Pearson says the company had to get “creative” and ended up bringing some tradespeople from Vancouver.
The architectural firm is also from the mainland. The Hulbert Group, based in West Vancouver, is the same company that designed Predator Ridge in Kelowna, B.C., Three Sisters in Canmore, and several resorts in the U.S. and Australia.
Part of is challenge was to design a building that would fit esthetically with the surrounding neighbourhood, but not look dated.
Parkside has a coveted location in old Victoria, just up the road from St. Anne’s Academy — a national historic site with gardens and green space — and kitty-corner to Church of our Lord, one of the oldest churches in the city.
It’s also close to Beacon Hill Park, an area equivalent to Vancouver’s Stanley Park.
“Parkside extends and culminates that open space system from the waterfront to the centre of our site, creating a ‘story’ that suggests that our central garden was always present,” says lead architect Richard Hulbert — referring to the three-storey glass atrium that’s filled with tropical plants from the one-time Crystal Gardens.
“At the same time, our two mid-rise towers ultimately frame and celebrate the ‘found’ gardens within a modern atrium,” says Hulbert.
Parkside Victoria has 126 units, which are predominantly one-bedroom, with 14 consisting of two-bedroom suites. Quarter-shares range from $149,900 to $279,900.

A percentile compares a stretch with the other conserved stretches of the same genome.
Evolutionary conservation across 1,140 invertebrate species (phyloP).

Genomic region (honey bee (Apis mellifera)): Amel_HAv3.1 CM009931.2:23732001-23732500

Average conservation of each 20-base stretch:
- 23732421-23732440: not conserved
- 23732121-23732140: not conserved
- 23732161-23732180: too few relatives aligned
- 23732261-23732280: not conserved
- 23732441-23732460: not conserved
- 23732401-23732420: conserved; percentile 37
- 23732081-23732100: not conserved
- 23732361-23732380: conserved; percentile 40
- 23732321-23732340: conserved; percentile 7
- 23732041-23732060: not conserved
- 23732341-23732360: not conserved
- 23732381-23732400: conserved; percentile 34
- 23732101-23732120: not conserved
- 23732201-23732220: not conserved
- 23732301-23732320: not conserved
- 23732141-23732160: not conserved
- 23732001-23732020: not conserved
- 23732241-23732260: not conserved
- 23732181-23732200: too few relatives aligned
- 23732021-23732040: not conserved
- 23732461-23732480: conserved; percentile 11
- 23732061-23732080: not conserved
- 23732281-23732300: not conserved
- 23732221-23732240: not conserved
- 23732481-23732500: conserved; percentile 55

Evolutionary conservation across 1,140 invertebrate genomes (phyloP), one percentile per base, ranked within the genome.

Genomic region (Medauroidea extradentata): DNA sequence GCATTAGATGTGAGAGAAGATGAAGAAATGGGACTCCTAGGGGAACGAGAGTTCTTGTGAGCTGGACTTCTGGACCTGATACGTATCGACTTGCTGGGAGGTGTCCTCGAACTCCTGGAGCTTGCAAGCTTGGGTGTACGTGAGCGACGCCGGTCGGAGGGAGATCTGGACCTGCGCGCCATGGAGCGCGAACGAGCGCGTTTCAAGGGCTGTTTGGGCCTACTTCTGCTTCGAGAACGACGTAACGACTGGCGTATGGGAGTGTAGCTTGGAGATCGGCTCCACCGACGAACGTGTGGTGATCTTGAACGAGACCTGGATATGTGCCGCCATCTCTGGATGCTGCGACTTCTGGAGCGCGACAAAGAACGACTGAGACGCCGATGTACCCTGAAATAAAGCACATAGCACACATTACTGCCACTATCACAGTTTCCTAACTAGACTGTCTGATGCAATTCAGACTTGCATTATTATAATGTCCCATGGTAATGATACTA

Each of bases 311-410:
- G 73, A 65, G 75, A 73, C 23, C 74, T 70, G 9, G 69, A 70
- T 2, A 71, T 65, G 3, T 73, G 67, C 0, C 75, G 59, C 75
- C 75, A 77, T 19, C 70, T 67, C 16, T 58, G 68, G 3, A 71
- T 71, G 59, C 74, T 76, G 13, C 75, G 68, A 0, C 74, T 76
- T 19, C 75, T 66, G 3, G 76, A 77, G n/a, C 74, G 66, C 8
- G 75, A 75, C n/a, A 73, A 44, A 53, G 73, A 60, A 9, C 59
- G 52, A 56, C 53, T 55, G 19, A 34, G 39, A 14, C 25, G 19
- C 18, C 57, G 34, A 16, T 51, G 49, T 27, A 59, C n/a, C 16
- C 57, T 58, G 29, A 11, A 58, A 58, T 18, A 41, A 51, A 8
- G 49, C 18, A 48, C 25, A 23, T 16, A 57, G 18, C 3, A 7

Compared to other new con- dominiums for sale in Victoria, the prices at Parkside Green are significantly higher.
For instance, you can buy — and fully own — a one-bedroom at Bayview Residences for $380,000 or at The Falls for $419,000.
Owning a one-bedroom condo at Parkside would cost at least $600,000.
However, as the “condo comparison” on the company’s blog shows,
Parkside offers more amenities than most, including an Olympic-sized indoor swimming pool and hot tub, an on-site spa, a private 29seat movie theatre, a rooftop garden and a chic penthouse lounge.
Monthly fees in Parkside Green are about $350. It includes a typical strata or condo fee and a homeowner’s fee, which covers expenses such as furniture replacement, laundry, cable and hydro.
Quarter-share owners have “their” unit for a minimum of 12 weeks a year, including one month of primetime in the summer.
The bonus with having a fractional property is that you can rent out your portion if you’re not using it.
Parkside pays owners 65 per cent of the rental revenue, which Pearson says is higher than the usual 50/50 split, but that’s because owners have other maintenance fees.
Pre-sales began in late 2004 and to date, about 300 quarter shares have been sold to about 250 owners, almost half of them from Alberta.
CENTRE OF VICTORIA